After graduation, LaVecchia was awarded a Fox Fellowship and chose to study with world-renowned clown/bouffon teacher Philippe Gaulier and members of Complicité, a theatre company in London. She also received the Anna Sosenko Assist Trust Grant to help further her development as a writer/performer.

LaVecchia has appeared in film, television and on stage, including Broadway. Her critically-acclaimed comedic one-woman show, “How to Be a Good Italian Daughter (In Spite of Myself),” directed by Ted Sod, ran to sold-out audiences at The Cherry Lane Studio Theatre in New York City after a sold-out performance at Ars Nova.

LaVecchia partially credits growing up with the magical backdrop of Great Island for her creative inspiration, though she truly feels she was born with it.

“When I was still in Italy, my mom would put us out on the terrace while she cleaned, and I’d be waving and greeting everyone walking by,” she said.

Growing up on the estate, LaVecchia was the only girl among boys. She would often find herself alone on the shoreline, with only her imagination to keep her company. 

“It was fostered there,” she said. “In that place, with low rocks by the cliff, I would read and act out books by myself,” 

Great Island’s isolation from the rest of the town made the family feel like they never left Italy. Their residence mainly spoke Italian, so it was as though they still lived in the Italian countryside. 

While later on, as a teenager, it felt a bit more restrictive, hindsight makes LaVecchia reflect on how truly fortunate she was.

“I was sad when I heard they were going to sell it. That’s truly where I grew up. I have a heart relationship with that place. It would be a wonderful idea to make it a nature preserve (since) there are so many animals — songbirds, eagles, deer, egrets and more,” she said.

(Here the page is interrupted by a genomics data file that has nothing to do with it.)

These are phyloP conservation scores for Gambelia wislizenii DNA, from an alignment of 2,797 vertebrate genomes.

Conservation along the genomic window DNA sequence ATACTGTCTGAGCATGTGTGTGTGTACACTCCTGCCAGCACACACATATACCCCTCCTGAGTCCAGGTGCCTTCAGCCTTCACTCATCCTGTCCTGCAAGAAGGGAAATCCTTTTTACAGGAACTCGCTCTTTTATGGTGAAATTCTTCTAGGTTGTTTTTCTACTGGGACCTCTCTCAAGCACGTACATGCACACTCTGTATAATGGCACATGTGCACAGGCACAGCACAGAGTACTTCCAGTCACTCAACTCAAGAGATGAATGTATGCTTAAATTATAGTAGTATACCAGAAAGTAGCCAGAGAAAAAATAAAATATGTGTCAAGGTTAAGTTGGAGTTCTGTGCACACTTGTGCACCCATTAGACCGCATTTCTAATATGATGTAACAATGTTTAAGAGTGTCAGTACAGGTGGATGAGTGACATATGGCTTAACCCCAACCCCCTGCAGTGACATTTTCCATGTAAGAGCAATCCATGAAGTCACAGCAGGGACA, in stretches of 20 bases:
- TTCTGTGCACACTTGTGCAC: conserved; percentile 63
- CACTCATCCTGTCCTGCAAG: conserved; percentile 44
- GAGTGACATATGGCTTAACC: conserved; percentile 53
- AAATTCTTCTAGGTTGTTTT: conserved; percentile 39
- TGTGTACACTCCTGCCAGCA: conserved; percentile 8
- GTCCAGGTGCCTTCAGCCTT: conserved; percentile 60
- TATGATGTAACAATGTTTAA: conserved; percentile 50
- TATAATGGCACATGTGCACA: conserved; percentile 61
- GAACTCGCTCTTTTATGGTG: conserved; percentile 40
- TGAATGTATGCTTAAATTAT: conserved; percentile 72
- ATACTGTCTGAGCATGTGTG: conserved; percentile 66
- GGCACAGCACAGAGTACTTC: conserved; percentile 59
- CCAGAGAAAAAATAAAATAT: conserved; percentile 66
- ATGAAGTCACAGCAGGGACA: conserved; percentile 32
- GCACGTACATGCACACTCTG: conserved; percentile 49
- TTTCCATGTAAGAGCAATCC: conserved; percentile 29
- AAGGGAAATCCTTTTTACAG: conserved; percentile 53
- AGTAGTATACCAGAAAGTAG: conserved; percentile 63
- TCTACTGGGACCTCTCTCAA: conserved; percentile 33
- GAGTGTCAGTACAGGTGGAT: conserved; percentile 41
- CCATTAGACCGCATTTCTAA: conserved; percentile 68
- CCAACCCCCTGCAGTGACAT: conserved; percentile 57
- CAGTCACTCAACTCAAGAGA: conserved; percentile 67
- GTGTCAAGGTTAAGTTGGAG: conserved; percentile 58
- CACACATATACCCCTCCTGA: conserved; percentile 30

In her childhood the estate even had cows and of horses, as it includes a stable. 

“Please don’t make it a parking lot,” she implored the town. 

LaVecchia said nature is a true healer for her and something her parents, who moved off the estate 10 years ago, instilled in her.

“My parents have tremendous green thumbs,” she said. “They grow everything; vegetables, flowers — everything.” 

LaVecchia acknowledged the opportunities she and her brother had growing up in Darien. 

“It provided me the ability to go to Darien public schools, which were like private schools. My brother went to Wharton, and I went to Cornell. My dad really created an environment for us to succeed,” she said. 

Additionally, the idyllic atmosphere on Great Island enabled her to maintain a certain childlike innocence that she retains and taps into today. 

“I think that is unusual today. When I taught acting, I told my students to try to be more childlike and filled with wonder, not as cynical. You don’t have to be an actor to try to rediscover that feeling,” LaVecchia said. 

Once Great Island is open to the public, her dream would be to hold an outdoor theater production there, like “The Cherry Orchard” — in some ways realizing her dreams where it all began. 

“It’s truly one of the most beautiful places in the world,” LaVecchia said.

“Secondo” opens at TheaterWorks in Hartford on July 29 and runs through August. For more information, visit